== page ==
More than five million Americans are living with Alzheimer’s disease and nearly 35 million have dementia. Sometimes this frightening disease comes on quickly without many warning signs. However, researchers are identifying some clues to Alzheimer’s that you should know about.
It’s a devastating brain disease that robs people of their memories, but now researchers are uncovering clues about Alzheimer’s.
The first: high blood sugar, not just diabetes, may increase the risk.
“What we found was even far into the normal range, that higher levels of blood sugar were associated with a slightly increased risk of developing dementia,” Paul K. Crane, MD, MPH, Associate Professor, Internal Medicine, UW Medicine, told Ivanhoe.
Researchers from the University of Washington studied more than 2,000 people and found those with higher glucose levels over five years had an 18 percent greater risk of dementia.
“The mechanism question is fascinating, and we don’t know why,” Dr. Crane said.
Another study found middle-aged people with high systolic blood pressure, which is the top number, were more likely to have biomarkers of Alzheimer’s in their spinal fluid.
Every 10 point rise in pressure caused the average level of a protein—called tau—to increase.
How you walk may also be a clue to Alzheimer’s. Mayo Clinic scientists found a slowed walking pace and shortened stride were associated with a decline in mental skills and memory.
Clue number four: depression is linked to Alzheimer’s – especially if you have both depression and diabetes.
“That dramatically increases your risk by over two-fold,” Wayne J. Katon, MD, Professor and Vice Chair, Department of Psychiatry, University of Washington Medical School, told Ivanhoe.
The last clue lies in your chest. Studies show as much as 80 percent of people with Alzheimer’s also have heart disease. The best advice is to stay active, stay healthy, and watch for clues.
A recent study found Alzheimer’s clues may start in infancy. Scientists scanned the brains of 162 babies, including 60 who inherited a gene that increases the risk of Alzheimer’s.
Babies with the gene had less brain growth in several areas in the middle and backs of their brains—the same regions that tend to be affected in older Alzheimer’s patients.
HIGH BLOOD SUGAR: A new study found that elevated blood sugar levels, even among people who don’t have diabetes, are associated with an increased risk of dementia. Researchers followed more than 2,000 adults 65 and older. At the start of the study 232 people had diabetes, while 1,835 did not. Over the next seven years, one-fourth of the participants developed dementia. About 20 percent had probable Alzheimer’s. When researchers compared participants' average blood glucose levels to their risk of dementia, they found that for people without diabetes, as glucose levels rose above 100 milligrams per deciliter (mg/dL), dementia risk increased too. People with average daily blood sugars of 105 to 115 mg/dL in the previous five years saw a 10 percent to 18 percent increase in the risk of developing dementia. (Source: http://consumer.healthday.com/senior-citizen-information-31/misc-aging-news-10/rising-blood-sugar-levels-tied-to-small-increases-in-dementia-risk-study-679050.html)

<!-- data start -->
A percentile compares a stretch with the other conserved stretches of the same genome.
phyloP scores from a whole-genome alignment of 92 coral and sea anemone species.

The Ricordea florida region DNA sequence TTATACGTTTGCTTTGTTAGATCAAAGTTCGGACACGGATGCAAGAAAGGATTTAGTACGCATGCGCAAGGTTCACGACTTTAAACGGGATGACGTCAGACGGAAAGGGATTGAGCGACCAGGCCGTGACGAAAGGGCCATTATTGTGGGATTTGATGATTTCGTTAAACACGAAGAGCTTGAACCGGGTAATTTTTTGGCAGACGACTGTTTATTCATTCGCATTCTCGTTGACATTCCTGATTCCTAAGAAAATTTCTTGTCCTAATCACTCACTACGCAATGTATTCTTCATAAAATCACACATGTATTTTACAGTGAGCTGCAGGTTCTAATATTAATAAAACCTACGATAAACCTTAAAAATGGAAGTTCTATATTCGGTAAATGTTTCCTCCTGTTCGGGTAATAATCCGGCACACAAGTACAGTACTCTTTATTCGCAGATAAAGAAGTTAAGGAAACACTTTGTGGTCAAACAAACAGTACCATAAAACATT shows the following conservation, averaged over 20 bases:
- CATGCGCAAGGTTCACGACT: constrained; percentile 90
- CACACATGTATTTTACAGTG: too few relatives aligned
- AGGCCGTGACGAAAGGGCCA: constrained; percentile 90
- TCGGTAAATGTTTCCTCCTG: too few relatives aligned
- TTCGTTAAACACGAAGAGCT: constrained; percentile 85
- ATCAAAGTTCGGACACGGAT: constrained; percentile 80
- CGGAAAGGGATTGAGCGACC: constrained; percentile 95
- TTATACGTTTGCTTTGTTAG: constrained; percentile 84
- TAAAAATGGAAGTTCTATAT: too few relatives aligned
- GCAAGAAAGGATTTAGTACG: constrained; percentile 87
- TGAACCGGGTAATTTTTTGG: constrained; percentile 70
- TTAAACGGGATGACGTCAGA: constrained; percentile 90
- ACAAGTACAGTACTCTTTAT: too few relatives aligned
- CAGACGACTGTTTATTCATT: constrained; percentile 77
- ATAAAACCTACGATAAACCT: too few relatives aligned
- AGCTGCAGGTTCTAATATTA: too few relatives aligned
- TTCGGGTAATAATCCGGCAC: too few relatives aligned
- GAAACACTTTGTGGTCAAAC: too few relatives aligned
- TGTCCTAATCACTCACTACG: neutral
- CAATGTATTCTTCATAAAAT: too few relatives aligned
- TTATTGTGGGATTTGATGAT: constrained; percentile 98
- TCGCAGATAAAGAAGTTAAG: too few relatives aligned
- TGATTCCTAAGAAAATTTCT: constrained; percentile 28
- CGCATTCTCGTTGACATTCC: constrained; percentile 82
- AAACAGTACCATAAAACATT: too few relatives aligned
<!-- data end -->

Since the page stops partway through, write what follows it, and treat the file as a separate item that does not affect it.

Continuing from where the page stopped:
HIGH BLOOD PRESSURE: Researchers at the VA San Diego Healthcare System have discovered that people who have higher pulse pressure are more likely to have the Alzheimer's biomarkers amyloid beta, or plaques, and p-tau protein, or tangles, in their cerebral spinal fluid than those with lower pulse pressure. “These results suggest that the forces involved in blood circulation may be related to the development of the hallmark Alzheimer's disease signs that cause loss of brain cells," study author Daniel A. Nation, PhD, was quoted as saying. (Source: http://www.sciencedaily.com/releases/2013/11/131113162339.htm)
WALKING ABILITY: A person’s walking patterns or ability to do so could be an early warning sign of cognitive decline. The findings are the result of three studies presented at the Alzheimer’s Association International Conference in Vancouver, Canada in 2012. The findings are the first to make a physical connection to the disease. Experts say changes in a person’s walking patterns may occur well before cognitive decline surfaces. (Source: http://www.redorbit.com/news/health/1112656706/walking-ability-precursor-to-alzheimer%E2%80%99s-disease/)
DEPRESSION: Depression is commonly reported in people with Alzheimer’s and its precursor, mild cognitive impairment, with several studies suggesting having a history of major depression may nearly double your risk of developing dementia later in life. Researchers from the U.S. and Canada, say that the combination of depression and diabetes can speed up cognitive decline. (Source: http://www.healthcentral.com/alzheimers/c/727598/162583/depression-cognitive/)
THE HEART: The risk of developing Alzheimer’s appears to increase as a result of many conditions that damage the heart of blood vessels. These include high blood pressure, heart disease, stroke, diabetes, and high cholesterol. Some autopsy studies show that as many as 80 percent of people with Alzheimer’s also have cardiovascular disease. (Source: http://www.alz.org/research/science/alzheimers_prevention_and_risk.asp)
? For More Information, Contact:
Paul K. Crane, MD, MPH
Associate Professor, Internal Medicine